Tallulah Willis recently took to social media to open up about suffering from suicidal thoughts, while revealing a photo from her 2018 hospitalization. In the new post, Willis shared a photo of herself in a hospital bed, and explained, "This picture was taken 2 years ago when I was hurting so deeply, the anguish eclipsing any parts of myself I had come to rely on. My goal each day was to survive it. That was a win. This battle raged within my chest, a silent campaign that I had been fighting since 9 years old."
She went on to say that "reality loomed," adding, "I was losing, and I didn’t know what my ultimate failure against this hidden foe would mean. An option that started as unassuming as the squiggle in the corner of your eye, had rapidly and fiercely come into focus. I was so tired, and in this exhaustion, the grimness of what I debated no longer startled me."
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Willis confessed that she "found a comfort that the screams I had swallowed, the ones that choked me in my waking hours, flirting to come to the surface, would end. Perceived worthlessness and the held narratives stolen from strangers mouths impaled me. If this was life, I wanted out. For some reason, or some divine intervention I finally piped up about my feelings and asked for help. I am alive and here today because of that choice, something I am overwhelmingly thankful for each and every day."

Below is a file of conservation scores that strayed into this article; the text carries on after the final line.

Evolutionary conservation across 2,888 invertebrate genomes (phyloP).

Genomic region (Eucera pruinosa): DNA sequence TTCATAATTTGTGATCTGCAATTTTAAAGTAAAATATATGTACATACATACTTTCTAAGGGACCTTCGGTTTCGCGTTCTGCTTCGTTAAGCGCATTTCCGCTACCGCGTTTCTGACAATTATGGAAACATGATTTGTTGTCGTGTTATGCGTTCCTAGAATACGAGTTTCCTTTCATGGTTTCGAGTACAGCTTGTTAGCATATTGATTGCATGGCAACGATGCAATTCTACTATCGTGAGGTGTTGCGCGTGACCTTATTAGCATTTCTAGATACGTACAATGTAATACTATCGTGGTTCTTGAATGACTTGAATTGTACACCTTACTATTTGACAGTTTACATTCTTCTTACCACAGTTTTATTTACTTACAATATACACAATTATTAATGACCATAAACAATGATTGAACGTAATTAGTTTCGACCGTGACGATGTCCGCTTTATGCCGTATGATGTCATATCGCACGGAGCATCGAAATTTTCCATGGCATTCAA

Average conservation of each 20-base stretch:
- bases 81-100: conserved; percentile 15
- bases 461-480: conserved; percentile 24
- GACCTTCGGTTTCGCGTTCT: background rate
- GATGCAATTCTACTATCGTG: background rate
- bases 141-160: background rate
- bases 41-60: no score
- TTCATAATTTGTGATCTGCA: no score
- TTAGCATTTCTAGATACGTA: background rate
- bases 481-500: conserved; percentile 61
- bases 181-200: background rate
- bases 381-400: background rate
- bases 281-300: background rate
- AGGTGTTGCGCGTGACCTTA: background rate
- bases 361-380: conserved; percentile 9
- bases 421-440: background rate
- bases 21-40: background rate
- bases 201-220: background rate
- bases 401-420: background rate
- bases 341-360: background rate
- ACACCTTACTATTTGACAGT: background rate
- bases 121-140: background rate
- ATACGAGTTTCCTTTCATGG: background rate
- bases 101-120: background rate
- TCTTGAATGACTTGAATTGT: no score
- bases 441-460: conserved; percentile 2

Having posted the emotional message on Thanksgiving Day, Willis added, "On a day where we pause to reflect on what Is most important in our lives, I cannot help but recall my journey. I am a fighter, but nothing has ever scared me or been more lethal to me than my own mind." Finally, she strongly encouraged anyone who may be following her who also suffers from mental health issues to seek help. "If you are still in it, please PLEASE stay here. Speak up, call hotlines, seek out safe people or safe support systems. If you need to be reminded that you matter, I will always be here to do so."
If you or someone you know are in crisis, please call the National Suicide Prevention Lifeline at 1-800-273-TALK (8255) or contact the Crisis Text Line by texting TALK to 741-741.